Words by Holo – intervapeur connoisseur and label head of Hollow Point One
To mark the beginning of this brand new series, in which I plan on taking an in depth look into the careers of certain artists within the scene that was built around DREAM and the labels associated with it, I will be going in depth into the individual discography of one of DREAM pharaoh HKE’s (or David Russo’s) most celebrated monikers, Subaeris – an alias in which manages to function as a separate artist in his own right, distinct from his other work.
The Subaeris project, through its many different iterations, has always kept a clean presentation – a rhythmic counterpart to the more ambient-driven aliases that HKE kept alive. Themes that are already widely explored within the Cyberpunk genre like love and futuristic cities are juxtaposed with an almost intervapeur character: meditation, transcendence, introspection, etc.
The project started off in early 2012, where we saw the release of ‘Subaeris’ and ‘Kegare’, two albums with a heavy UK garage influence, even Burial-esque at points. But despite the fact that the production takes some cues from the UK electronic music scene, it manages to keep a futuristic edge, at times even dark. This motif is maintained through 2013 and part of 2014, with ‘In Tokyo 2’, which while still developing from the future garage sound, structures its tracks similarly to future albums in its conceptual feel. For example, a purely ambient long-form release entitled ‘Shinjuku Underground – Meditation Chamber System Overload’; and ‘Europa’, a concept album which shines a light on a few European capital cities, dedicating a track to each.
This earlier side of Subaeris eventually gets overshadowed by what the artist defines as ‘the best representation of dream music’ with what is considered by many to be one of the greatest albums released on Dream Catalogue, ‘New Tokyo Blue Mood’ in 2014 as DREAM_8. Here we can hear a much more refined sound, taking some elements from trap production, and an early showcase of the mindset in line with where Dream Catalogue eventually would arrive in the ‘Dream Era’.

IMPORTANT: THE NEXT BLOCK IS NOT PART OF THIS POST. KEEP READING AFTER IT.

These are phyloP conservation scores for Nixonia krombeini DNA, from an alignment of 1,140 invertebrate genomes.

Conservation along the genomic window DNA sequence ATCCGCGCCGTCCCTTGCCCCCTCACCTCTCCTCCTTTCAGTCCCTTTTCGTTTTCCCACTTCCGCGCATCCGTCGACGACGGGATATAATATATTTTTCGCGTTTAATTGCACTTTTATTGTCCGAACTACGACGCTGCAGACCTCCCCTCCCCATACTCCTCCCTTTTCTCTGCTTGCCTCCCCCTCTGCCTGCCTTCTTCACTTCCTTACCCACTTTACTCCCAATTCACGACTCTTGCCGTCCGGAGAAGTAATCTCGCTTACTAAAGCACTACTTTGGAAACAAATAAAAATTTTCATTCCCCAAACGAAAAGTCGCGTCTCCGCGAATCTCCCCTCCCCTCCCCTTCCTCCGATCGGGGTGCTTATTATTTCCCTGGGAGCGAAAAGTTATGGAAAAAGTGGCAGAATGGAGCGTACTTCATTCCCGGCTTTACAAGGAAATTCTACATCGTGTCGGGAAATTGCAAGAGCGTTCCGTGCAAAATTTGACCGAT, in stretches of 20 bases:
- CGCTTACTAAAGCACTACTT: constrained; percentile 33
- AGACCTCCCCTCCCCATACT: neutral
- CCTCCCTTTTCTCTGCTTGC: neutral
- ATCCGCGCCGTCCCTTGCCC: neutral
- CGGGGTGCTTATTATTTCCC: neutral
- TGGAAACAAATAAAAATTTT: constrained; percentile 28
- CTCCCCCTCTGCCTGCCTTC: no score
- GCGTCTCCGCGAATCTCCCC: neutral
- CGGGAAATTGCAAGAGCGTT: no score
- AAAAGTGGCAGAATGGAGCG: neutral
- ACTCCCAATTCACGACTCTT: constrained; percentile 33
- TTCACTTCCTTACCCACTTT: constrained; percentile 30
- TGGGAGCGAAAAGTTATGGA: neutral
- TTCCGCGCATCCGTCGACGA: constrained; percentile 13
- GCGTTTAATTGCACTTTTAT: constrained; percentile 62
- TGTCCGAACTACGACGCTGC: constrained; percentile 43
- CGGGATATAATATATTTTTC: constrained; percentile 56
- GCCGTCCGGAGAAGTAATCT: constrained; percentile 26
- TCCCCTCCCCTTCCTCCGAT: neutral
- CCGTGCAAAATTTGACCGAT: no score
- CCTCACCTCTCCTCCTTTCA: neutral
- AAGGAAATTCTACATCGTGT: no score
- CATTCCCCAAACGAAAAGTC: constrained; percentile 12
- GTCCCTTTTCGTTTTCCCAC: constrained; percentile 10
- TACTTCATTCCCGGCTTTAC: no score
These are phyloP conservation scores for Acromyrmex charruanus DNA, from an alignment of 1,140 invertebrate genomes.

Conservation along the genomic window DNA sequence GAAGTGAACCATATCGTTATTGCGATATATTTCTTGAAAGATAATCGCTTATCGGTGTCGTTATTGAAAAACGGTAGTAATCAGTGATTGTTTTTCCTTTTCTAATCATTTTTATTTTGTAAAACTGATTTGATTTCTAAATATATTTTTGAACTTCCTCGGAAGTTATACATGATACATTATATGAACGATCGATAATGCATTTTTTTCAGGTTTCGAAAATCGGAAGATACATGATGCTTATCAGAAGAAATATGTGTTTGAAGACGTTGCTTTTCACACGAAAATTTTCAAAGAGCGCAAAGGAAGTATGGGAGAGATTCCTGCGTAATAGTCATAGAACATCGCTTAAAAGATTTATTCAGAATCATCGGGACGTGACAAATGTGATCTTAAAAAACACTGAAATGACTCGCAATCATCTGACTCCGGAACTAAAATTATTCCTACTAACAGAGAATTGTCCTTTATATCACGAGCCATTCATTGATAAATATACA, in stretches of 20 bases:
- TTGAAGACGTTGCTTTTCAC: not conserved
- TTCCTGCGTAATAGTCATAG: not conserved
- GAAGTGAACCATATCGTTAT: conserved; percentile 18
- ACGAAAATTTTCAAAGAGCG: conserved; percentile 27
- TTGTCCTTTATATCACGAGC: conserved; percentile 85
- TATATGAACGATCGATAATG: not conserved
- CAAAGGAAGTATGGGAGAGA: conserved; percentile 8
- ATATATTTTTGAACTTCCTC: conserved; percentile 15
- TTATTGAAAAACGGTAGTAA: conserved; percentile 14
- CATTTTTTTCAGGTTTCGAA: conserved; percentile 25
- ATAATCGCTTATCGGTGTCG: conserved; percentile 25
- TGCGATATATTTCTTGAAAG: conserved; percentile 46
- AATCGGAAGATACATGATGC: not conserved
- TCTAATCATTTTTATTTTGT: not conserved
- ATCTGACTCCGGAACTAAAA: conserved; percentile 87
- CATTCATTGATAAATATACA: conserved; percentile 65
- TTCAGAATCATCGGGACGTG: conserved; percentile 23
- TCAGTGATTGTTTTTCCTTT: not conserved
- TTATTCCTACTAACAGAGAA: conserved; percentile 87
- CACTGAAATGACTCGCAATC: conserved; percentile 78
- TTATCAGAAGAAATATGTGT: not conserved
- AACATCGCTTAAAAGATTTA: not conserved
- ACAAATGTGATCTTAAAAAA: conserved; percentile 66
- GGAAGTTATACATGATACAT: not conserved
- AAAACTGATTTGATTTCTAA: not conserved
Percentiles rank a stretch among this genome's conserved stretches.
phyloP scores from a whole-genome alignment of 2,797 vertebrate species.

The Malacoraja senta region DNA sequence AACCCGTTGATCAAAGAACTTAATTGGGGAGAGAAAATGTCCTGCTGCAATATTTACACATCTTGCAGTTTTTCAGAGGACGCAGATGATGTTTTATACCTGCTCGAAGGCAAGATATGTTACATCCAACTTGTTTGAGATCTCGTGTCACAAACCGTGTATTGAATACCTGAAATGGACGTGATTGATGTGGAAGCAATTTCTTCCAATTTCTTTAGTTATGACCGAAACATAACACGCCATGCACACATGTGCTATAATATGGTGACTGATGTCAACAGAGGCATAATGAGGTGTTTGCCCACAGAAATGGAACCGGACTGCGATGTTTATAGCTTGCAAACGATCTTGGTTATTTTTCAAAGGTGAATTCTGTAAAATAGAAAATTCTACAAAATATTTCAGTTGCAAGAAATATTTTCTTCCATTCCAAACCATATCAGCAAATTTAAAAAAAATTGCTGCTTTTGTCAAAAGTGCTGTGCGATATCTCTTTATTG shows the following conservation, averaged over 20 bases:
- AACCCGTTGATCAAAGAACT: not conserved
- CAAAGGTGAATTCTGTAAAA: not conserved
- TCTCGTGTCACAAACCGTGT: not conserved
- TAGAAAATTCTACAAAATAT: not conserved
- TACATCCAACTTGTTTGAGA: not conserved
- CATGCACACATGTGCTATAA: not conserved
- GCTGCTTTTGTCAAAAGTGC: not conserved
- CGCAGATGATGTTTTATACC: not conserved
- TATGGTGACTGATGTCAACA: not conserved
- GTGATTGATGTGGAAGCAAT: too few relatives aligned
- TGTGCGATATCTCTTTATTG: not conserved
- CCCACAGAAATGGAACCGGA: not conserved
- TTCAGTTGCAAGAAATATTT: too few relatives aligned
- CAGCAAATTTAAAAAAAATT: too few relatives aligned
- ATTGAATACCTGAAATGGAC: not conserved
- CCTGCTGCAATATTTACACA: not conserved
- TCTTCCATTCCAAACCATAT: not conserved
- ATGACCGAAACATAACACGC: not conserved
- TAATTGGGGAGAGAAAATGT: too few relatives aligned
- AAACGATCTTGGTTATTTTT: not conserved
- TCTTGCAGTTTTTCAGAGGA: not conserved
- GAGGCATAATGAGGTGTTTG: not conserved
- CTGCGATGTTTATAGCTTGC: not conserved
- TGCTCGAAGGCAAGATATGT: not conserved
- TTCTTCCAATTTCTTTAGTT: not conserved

Also to note, the little known ‘Existence’ EP was released through Bandcamp net label White Colours around this time, and functions as an extension of the former album. This sound would only take a step back in the next release, ‘The City In Rain’, which features a single ambient track just short of a full hour in length marked by rain and city sounds which the artist utilised widely in his work during this time, more-so outside of the Subaeris alias.
With the following two releases, still in 2014, we go back to the clean and sharp production that made its debut on the ‘New Tokyo Blue Mood’ album, with ‘Cycle’ and ‘Dreams Love Chaos City’, released on Dream Catalogue and Crystaltone respectively. These two albums work as a continuation from what had been started previously, with ‘Cycle’ taking a more introspective route with its theme, and ‘Dreams Love Chaos City’ breaking ground for the foundations of what was to come in regards to cyberpunk art and music in this time, and the classic Dream Catalogue aesthetic.
The year 2015 saw the release of an album and an EP, a comparatively slow year seeing as 2014 featured five albums and one EP. But don’t be mistaken, the sheer power in ‘Blue Tokyo EP’ makes it feel like a full album, definitely one to keep an eye out for. Along with it came a sequel of the first Subaeris album on Dream Catalogue, ‘New Tokyo Blue Mood 2’, released independently rather than via the label.
The following year, ‘Transcendent God’ dropped on Nirvana Port with a much more cinematic sound and a throwback to the long-form ambient tracks in ‘Shinjuku Underground’ with the longform closer piece ‘Prelude To Transcendence’. This turned out to be the last full Subaeris album to date, only followed by an EP on the PYRAMIDS label (‘ON Global Tableau 44’), a split with Kagami Smile on TEKRES (‘Asleep / Awake’) and a self-released double single (‘The Planet Is In Love’).
Overall, Subaeris is one of the most impressive projects to come out of the early DREAM scene (and even before it existed). Not only is the music very accessible to new listeners, but it has cemented its place as a classic in the minds of many listeners around the world, be it Dream Catalogue fans, vaporwave nerds or club-goers.